2. Motif: This platform allows users to invest in a basket of stocks called "motifs" based on themes and to customize asset allocation models by adding or removing securities, varying asset classes or changing their portfolio weights. It doesn't charge any advisory fees but flat fees of $4.95 or $9.95 for different trades. 
  3. Personal Capital: This site targets aspiring wealthy people, who have $25,000 to $3 million in liquid assets. It offers a comprehensive financial tracking tool for all of the user's financial accounts and also a paid advisory service. Its retirement planning module also allows users to determine their level of preparedness for retirement.
  4. Rebalance IRA: Launched as an affiliated service of MarketRiders, it specializes in retirement investing targeted at people between the ages of 45 and 65. In-person consultation sessions are available with investment advisors who use in-house software to rebalance portfolios. An account minimum of $100,000 is required at an annual fee of 0.5% based on the total assets under management.
  1. SigFig: This algorithm-backed portfolio allocation platform optimizes risks, diversification benefits, and tax implications. It also automatically rebalances the portfolio shifted by market fluctuations and reinvests dividends earned. The minimum balance is $2,000, and the annual fee is free for the first $10,000 and 0.25% on amounts invested after.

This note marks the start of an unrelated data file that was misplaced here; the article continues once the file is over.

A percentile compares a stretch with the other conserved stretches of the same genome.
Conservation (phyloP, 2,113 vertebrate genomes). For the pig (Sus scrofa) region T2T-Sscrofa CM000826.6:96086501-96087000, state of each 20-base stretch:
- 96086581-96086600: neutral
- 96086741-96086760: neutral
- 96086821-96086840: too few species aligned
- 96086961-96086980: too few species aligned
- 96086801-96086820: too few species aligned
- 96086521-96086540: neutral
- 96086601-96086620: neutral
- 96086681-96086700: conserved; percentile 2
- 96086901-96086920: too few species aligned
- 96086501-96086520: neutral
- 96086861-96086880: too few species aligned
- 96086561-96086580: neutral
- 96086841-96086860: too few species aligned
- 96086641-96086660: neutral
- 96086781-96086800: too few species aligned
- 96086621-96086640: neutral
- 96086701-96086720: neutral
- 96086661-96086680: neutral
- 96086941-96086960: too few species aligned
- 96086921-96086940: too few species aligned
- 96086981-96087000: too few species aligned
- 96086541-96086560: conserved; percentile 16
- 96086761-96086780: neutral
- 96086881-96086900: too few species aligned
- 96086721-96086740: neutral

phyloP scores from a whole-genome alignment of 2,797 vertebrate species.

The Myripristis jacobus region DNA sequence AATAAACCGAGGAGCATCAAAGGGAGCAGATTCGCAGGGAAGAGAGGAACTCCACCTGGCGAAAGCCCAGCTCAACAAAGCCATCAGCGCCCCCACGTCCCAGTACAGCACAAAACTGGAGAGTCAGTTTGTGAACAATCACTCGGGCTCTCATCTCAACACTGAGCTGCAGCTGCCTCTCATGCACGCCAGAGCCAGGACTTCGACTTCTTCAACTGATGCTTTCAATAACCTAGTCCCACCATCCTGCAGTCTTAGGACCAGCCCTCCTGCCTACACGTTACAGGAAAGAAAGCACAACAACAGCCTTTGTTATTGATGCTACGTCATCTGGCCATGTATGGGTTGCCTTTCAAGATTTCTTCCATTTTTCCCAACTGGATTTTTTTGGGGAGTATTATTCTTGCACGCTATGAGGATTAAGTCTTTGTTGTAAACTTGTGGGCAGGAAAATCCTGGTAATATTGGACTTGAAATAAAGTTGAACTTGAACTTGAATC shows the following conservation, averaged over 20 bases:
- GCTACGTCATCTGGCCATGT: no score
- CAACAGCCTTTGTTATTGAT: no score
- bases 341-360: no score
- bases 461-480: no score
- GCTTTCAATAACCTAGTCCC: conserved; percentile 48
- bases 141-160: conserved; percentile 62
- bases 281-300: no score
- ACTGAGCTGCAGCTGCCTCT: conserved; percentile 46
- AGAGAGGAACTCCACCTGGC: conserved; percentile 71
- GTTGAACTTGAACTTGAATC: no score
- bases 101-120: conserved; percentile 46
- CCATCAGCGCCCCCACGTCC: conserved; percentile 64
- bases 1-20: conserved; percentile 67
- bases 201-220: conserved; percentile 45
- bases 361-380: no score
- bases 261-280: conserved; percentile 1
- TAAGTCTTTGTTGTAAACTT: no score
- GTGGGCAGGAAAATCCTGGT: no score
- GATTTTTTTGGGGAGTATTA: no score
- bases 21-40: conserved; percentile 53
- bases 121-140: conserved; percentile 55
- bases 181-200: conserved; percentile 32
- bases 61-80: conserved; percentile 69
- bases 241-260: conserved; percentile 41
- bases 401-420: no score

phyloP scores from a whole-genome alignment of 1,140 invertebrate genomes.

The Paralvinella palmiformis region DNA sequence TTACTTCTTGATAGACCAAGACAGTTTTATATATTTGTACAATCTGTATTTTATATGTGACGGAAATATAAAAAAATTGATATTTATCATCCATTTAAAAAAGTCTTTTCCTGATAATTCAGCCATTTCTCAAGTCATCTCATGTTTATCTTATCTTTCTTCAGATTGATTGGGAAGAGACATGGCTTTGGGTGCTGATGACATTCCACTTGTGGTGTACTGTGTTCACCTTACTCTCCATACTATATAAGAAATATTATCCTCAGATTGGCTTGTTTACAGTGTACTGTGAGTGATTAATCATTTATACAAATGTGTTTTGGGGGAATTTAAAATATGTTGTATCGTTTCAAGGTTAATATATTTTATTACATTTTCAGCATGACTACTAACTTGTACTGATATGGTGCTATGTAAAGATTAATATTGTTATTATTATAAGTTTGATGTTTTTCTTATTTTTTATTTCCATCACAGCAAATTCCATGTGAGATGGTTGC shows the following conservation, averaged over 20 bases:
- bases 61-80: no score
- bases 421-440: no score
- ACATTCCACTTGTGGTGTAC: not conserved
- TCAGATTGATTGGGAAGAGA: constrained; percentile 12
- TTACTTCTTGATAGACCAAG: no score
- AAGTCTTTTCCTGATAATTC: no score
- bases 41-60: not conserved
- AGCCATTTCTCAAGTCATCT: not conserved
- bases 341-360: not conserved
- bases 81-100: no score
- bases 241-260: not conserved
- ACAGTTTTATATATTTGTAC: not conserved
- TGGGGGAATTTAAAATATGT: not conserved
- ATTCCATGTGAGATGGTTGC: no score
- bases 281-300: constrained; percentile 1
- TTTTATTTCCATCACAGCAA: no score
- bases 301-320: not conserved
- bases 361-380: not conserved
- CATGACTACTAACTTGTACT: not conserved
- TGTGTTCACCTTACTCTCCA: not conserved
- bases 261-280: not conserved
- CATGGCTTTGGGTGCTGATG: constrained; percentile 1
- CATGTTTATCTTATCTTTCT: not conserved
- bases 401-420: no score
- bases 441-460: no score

2. Stash: The Stash iPhone app offers a variety of ETF portfolios customized for different themes, including social media, green tech, defense industry, and Warren Buffett holdings, etc. A monthly fee of $1 is charged for account maintenance (free in the first 3 months) without additional commissions or trading fees.
  3. TD Ameritrade Essential Portfolios: This robo advisor product by TD Ameritrade invests in ETFs and offers automatic portfolio rebalancing, reallocation, and investing functions. It requires a minimum deposit of $5,000 and charges 0.3% advisory fee. 
  4. Vanguard Personal Adviser Services: Vanguard introduced this new investment offering that uses primarily Vanguard funds and combines both a human financial advisor and robo-advisor services. Account minimum is $50,000, but the account management fee is only 0.3%.
  1. Wealthfront: Wealthfront is a platform that focuses on tax-efficient investing and holds investor accounts at Apex Clearing Corporation. It uses index ETFs for its investment vehicles and also allows users to sync up their other accounts and receive investment advice on external accounts. Wealthfront is one of the cheapest robo-advisors in the business.
  2. WiseBanyan: WiseBanyan touts itself as the "world’s first free financial advisor" without charging any account management fees or trading fees with no minimum balances. Fees are only charged on opt-in services and investment strategies. Investment accounts offered include personal investment accounts, Roth IRAs, Traditional IRA, and SEP IRAs.